8/17/11

Wal-Mart could use a few more stamps in its e-commerce passport

ComScore says the retail chain lags behind Amazon and Apple in international web visitors.

Thad Rueter , Senior Editor

Amazon.com and Apple Inc. do a better job of drawing online shoppers from around the world than does Wal-Mart Stores Inc., according to research released today by comScore Inc.

The web measurement firm says that sites operated by Amazon, No. 1 in the Internet Retailer Top 500 Guide, drew 35.4% of the sites’ unique visitors in July from North America, with the rest coming from other regions. Apple, No. 3 in the Top 500, also comes across as a global citizen in the comScore report, with only 32.0% of its unique visitors last month located in North America.

Wal-Mart, by contrast, is a homebody, with 83.4% of its unique visitors last month shopping from computers in North America.

The comScore findings follow the news on Friday that Wal-Mart, No. 6 in the Top 500 Guide, has revamped its global e-commerce structure, with online operations in the United States, Canada, Japan and the United Kingdom now under the command of bricks-and-mortar executives, and e-commerce in developing markets under the watch of the retailer’s global e-commerce team.  A Wal-Mart spokeswoman tells Internet Retailer today that the chain operates seven e-commerce sites around the world; other U.S.-based retailers included in the study did not immediately provide similar information.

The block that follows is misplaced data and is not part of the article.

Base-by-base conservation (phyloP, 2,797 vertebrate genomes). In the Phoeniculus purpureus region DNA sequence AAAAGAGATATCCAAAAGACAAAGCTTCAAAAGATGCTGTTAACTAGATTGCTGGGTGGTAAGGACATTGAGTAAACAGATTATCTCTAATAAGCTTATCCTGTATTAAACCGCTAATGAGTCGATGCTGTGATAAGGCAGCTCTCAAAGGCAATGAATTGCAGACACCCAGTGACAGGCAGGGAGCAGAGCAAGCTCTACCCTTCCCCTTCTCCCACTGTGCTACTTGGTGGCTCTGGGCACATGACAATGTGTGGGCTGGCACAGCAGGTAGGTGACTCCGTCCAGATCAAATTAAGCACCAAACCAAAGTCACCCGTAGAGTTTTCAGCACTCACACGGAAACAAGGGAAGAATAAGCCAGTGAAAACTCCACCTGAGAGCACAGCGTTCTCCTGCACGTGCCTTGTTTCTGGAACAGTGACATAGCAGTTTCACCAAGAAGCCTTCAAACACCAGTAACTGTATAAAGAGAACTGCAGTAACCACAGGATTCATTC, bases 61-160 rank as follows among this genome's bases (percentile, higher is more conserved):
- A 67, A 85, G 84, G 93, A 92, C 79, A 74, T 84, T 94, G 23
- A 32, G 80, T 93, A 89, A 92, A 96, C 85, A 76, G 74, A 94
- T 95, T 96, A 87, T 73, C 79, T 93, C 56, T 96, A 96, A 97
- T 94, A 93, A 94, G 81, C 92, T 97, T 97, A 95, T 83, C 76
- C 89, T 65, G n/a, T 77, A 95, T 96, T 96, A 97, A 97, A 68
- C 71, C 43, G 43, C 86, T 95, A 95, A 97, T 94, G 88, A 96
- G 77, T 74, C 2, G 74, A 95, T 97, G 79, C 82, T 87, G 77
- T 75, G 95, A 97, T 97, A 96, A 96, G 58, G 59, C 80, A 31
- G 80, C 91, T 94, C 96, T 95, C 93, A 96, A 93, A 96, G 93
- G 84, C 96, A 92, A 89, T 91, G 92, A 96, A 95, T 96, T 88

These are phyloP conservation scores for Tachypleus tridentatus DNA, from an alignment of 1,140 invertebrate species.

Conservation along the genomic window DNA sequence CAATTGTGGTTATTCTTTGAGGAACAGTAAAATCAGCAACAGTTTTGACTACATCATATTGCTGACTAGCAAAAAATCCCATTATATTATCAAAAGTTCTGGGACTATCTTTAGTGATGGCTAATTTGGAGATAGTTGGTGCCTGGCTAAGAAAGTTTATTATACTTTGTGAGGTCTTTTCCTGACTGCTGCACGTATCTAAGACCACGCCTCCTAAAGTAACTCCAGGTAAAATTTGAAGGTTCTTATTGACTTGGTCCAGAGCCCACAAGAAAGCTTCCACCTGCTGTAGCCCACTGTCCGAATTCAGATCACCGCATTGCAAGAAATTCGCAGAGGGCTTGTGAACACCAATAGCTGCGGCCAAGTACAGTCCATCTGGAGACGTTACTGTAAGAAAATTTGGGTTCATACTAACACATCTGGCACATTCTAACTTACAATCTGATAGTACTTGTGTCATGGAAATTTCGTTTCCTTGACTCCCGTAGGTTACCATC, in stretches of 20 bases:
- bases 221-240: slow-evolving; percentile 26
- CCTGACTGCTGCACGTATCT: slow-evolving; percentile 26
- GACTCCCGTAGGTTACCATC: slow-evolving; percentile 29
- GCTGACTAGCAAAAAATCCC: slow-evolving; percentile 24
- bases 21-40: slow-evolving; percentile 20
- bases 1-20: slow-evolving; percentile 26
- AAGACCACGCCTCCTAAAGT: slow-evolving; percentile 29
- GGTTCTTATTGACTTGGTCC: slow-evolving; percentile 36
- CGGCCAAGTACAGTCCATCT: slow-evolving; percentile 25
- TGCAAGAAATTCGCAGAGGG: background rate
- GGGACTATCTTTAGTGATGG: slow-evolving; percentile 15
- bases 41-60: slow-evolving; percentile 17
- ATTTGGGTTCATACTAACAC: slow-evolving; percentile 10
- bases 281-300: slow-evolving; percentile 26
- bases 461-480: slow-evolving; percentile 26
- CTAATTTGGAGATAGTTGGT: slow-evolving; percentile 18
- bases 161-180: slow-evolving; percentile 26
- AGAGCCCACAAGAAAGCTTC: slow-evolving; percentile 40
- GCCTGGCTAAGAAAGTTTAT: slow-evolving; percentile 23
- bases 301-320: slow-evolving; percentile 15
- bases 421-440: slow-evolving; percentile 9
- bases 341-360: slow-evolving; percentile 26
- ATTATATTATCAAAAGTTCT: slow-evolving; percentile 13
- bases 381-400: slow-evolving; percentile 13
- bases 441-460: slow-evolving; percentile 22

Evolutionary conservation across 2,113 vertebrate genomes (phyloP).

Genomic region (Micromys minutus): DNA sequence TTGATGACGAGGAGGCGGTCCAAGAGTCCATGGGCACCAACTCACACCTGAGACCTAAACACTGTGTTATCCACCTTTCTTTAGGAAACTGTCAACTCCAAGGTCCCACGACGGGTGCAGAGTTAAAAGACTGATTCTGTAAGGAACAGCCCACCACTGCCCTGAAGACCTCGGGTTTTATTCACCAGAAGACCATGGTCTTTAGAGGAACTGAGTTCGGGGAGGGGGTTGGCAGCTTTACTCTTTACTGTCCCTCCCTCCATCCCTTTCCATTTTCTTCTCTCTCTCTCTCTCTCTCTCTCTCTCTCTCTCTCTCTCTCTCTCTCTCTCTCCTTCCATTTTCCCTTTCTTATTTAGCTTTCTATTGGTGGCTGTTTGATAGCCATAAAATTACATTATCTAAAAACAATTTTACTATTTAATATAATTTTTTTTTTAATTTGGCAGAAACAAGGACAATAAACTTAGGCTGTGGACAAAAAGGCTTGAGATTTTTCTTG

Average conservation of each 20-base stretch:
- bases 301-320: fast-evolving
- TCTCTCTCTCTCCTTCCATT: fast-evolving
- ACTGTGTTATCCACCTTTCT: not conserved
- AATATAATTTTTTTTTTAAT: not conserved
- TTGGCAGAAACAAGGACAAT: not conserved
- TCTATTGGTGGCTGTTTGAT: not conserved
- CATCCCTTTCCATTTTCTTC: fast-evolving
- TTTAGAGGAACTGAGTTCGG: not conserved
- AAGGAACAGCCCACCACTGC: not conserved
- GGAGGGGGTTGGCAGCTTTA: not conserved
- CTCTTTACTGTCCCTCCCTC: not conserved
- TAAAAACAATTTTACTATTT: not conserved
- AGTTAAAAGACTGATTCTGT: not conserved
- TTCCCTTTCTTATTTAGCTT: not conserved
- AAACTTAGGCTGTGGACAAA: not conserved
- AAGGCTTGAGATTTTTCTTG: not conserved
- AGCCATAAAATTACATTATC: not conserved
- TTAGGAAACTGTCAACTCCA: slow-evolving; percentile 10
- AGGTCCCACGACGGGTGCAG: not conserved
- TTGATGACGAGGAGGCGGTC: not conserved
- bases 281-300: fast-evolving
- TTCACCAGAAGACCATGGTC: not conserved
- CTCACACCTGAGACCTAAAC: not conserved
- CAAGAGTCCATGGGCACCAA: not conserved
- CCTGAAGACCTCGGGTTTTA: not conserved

The comScore data, which exclude visits made from public computers and mobile devices, underscore that e-commerce is a global movement, says Gian Fulgoni, comScore co-founder and chairman. “Technology has changed the way consumers behave, and increasingly they are opting for the convenience and pricing advantages offered by the online channel,” he says. “Several global retail brands have already capitalized on this global consumer trend, and many other retailers are sure to pursue their share of the pie.”

Here are the comScore figures for the U.S. firms covered by the research, along with, in order, the percentage of July unique visits from North America, Europe, Asia-Pacific, the Middle East and Africa, and Latin America:

• Amazon sites: 35.4%, 31.8%, 24.1%, 4.5% and 4.2%

• eBay: 34.6%, 46.9%, 11.7%, 4.0% and 2.8%

•Apple sites: 32.0%, 29.6%, 24.9%, 8.0% and 5.6%

•Wal-Mart: 83.4%, 8.9%, 0.7%, 0.5% and 6.4%

•Hewlett-Packard: 45.1%, 26.4%, 14.3%, 6.7% and 7.5%

Besides Wal-Mart, though, U.S.-based retailers have managed to build more globally diverse e-retail operations than e-commerce companies based on other countries, according to comScore. China’s Alibaba.com, for instance, the No. 4 e-commerce site globally in terms of traffic, received 85.7% of its July unique visitors from Asia-Pacific. Japan online marketplace operator Rakuten, No. 5 in comScore’s traffic ranking, attracted 72.7% of visitors from Asia and 19.8% from Europe; Germany’s Otto Gruppe, No. 2 in Internet Retailer’s Top 300 Guide and No. 9 in comScore’s traffic ranking, gained 92.3% of its visitors from Europe; and MercadoLibre, with headquarters in Argentina and No. 8 in the comScore ranking, had 93.3% of its visitors from Latin America.

Topics:

Africa, Alibaba.com, Amazon, Apple, Argentina, Asia-Pacific, China, comScore, eBay, Europe, Germany, Gian Fulgoni, Hewlett-Packard, international e-commerce, Latin America, MercadoLibre, Middle East, North America, Otto Gruppe, site traffic, Wal-Mart

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